Catching the Reader Unawares

Read the following short narrative. It has been constructed so that there are a number of points that are unclear, e.g.

  • Who is the narrator?
  • What has happened?
  • Who else is involved?

The final paragraph is missing.

Work with a partner to construct a paragraph of approximately 100 words which effectively ends the story but with a surprise. You may highlight some of the points you wish to ‘answer’. The surprise can ‘answer’ one or more of the points above.

Then discuss your idea with others to see the range of ideas. You can ask a number of different questions and be able to justify your own ideas, e.g.

  • What made you think .......... ?
  • Why did you include ........... ?
  • What words made you think it was about .......... ?
  • Did you think of different ideas?
  • What convinced you to select the final idea?

Finally, click to see the author's original final paragraph.

I come alive at night. The hours of darkness are my playground and the web of streets that surround my home are my territory. I am in control. Nothing can happen without my knowing. Nothing can move without my hearing. Nothing escapes my notice. I am supreme. However, although it may appear to be so from my opening comments, I am not arrogant, just realistic – acutely aware of my power and skill, in tune with my own body and every inch of the ground I survey.

Take tonight for instance, the moon is my friend for it is hidden in the clouds and masks me from everyone and everything. I almost feel sorry, it’s hardly fair to have such an advantage but where did fairness ever get you in life? I must be getting soft in my old age! Of course, age is all relative. In myself, I feel as fresh and agile as in my youth but I have to be careful. I used to prowl these streets with pride and could challenge anyone at any time. No longer.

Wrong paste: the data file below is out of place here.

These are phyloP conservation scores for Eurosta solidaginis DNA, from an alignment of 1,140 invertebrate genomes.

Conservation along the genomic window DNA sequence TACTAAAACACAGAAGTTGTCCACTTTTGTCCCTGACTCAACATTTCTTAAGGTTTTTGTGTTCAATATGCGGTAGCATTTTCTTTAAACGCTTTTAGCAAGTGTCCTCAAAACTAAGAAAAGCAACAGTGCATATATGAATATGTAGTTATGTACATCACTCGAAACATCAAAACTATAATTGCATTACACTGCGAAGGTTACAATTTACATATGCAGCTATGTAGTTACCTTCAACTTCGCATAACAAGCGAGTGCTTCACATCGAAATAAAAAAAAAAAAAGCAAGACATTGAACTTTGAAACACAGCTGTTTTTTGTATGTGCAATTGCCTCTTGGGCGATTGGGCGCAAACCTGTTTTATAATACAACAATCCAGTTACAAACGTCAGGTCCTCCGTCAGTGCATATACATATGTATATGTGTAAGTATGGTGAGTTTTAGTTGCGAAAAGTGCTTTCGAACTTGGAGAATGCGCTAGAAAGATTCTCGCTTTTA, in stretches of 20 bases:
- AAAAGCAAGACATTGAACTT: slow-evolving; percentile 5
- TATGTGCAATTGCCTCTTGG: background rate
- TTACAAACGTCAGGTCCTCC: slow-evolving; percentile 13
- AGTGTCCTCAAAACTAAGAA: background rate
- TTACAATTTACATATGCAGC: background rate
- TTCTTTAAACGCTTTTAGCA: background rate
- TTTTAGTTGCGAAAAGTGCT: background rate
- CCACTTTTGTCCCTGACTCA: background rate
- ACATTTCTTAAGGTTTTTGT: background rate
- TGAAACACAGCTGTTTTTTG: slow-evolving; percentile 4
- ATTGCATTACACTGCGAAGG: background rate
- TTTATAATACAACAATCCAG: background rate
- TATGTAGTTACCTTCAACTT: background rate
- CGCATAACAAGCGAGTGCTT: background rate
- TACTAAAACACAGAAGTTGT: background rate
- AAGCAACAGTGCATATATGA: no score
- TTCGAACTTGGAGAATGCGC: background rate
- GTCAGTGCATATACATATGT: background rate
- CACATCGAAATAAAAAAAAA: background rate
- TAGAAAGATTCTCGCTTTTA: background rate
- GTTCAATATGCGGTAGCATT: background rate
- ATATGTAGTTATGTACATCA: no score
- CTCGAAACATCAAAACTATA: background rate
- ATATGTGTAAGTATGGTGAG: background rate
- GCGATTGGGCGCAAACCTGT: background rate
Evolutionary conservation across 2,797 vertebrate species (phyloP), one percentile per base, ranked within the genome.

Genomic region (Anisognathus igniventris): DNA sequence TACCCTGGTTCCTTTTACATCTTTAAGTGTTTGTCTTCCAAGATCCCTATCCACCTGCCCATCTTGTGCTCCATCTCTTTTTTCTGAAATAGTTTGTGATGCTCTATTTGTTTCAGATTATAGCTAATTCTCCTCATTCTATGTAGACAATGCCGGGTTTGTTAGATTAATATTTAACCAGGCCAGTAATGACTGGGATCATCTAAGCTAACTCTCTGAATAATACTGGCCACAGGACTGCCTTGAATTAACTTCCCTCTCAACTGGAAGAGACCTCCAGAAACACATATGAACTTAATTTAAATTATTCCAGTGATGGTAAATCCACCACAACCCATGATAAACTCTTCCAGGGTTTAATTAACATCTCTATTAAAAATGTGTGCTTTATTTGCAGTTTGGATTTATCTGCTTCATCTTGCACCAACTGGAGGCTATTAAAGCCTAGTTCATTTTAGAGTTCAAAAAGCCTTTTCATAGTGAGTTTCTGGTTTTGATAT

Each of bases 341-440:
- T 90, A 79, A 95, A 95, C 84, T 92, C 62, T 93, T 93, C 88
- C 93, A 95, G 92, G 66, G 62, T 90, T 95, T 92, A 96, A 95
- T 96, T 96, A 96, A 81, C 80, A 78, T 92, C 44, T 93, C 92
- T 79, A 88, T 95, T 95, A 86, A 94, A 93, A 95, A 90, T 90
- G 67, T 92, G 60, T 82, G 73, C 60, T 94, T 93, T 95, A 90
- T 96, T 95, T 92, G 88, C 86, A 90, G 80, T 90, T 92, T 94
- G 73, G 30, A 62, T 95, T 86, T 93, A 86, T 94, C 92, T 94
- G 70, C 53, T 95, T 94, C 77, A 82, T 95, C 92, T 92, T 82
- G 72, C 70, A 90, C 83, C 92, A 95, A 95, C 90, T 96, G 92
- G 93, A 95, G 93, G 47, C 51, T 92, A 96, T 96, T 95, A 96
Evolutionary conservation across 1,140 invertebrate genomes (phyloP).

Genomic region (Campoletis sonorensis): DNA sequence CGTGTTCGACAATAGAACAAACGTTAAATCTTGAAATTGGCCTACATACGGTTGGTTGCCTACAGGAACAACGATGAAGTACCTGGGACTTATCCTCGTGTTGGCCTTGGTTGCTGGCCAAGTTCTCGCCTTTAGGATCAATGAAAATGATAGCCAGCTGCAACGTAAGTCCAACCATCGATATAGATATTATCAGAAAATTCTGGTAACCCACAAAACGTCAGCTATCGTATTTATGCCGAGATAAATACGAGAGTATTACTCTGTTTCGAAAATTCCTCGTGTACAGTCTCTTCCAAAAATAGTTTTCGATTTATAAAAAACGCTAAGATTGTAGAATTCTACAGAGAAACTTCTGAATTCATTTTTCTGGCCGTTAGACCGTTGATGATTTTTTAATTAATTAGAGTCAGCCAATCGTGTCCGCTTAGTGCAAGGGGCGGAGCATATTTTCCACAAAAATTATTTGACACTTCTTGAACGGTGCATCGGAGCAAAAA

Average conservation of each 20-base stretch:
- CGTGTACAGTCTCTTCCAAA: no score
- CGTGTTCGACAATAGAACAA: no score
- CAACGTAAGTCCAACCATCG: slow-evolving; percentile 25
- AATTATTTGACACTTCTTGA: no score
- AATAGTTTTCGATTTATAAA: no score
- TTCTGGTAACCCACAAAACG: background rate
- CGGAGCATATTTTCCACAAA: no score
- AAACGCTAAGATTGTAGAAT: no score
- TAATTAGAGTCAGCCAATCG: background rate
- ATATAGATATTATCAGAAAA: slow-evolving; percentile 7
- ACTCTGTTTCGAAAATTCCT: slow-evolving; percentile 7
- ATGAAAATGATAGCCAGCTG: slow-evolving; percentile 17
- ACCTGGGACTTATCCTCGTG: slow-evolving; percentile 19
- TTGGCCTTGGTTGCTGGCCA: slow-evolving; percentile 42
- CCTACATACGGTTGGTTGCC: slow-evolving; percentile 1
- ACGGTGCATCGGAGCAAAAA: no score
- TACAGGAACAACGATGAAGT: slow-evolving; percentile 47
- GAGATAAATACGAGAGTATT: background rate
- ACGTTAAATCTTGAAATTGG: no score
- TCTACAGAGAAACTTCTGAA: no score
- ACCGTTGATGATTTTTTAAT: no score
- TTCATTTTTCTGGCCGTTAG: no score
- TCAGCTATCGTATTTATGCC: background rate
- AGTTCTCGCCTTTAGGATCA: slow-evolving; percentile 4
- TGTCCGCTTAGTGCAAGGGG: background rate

The shrouded moon makes me feel comfortable and I decide to take a walk. I leave the garden through the gap in the hedge that never grew properly again after the motorbike that crashed years ago. It is quick and convenient – just what I like. The air is cool and I sense that tonight may be the night for which I have been waiting a long time. Too long. In my ears a cacophony of noise assaults my brain; it may be a silent world for some but for me it is filled with the sound of endless possibilities.

The park was always my favourite place to play. Now and then I used to see others I knew but never became close. We acknowledged each other's existence but avoided close contact and communication. We knew what we were about. We knew what we wanted. Sharing with others was never part of the deal, just not in our characters. Everyone knew this and everyone respected the rule – we kept our distance. Only family could never be close.

Author's final paragraph

Scurrying feet catch my attention. I quickly register the distance and direction before running swiftly to the point of contact. There it is - so blissfully unaware of my approach that the kill will be easy. It is. The soft pulsing body yields quickly to my grasp and I feel the life disappear like frost in sunlight. Just a little taste of blood is enough to satisfy my appetite. It’s the thrill of the chase that brings me out on the streets. Time for home. Time for the comforts of a warm sofa, a cool drink and the touch of a human hand. I purr with joy and wipe the last traces of blood from my whiskers.


The original writer’s idea was that the first-person narrator was the voice of a cat. Students may have considered a number of human characters or other birds or animals.

This is very difficult to achieve under the pressure of an examination but can be very successful. It may be similar to some of those discussed – or it may not! What matters is that the reader is possibly misled by the majority of the narrative into thinking about a different subject.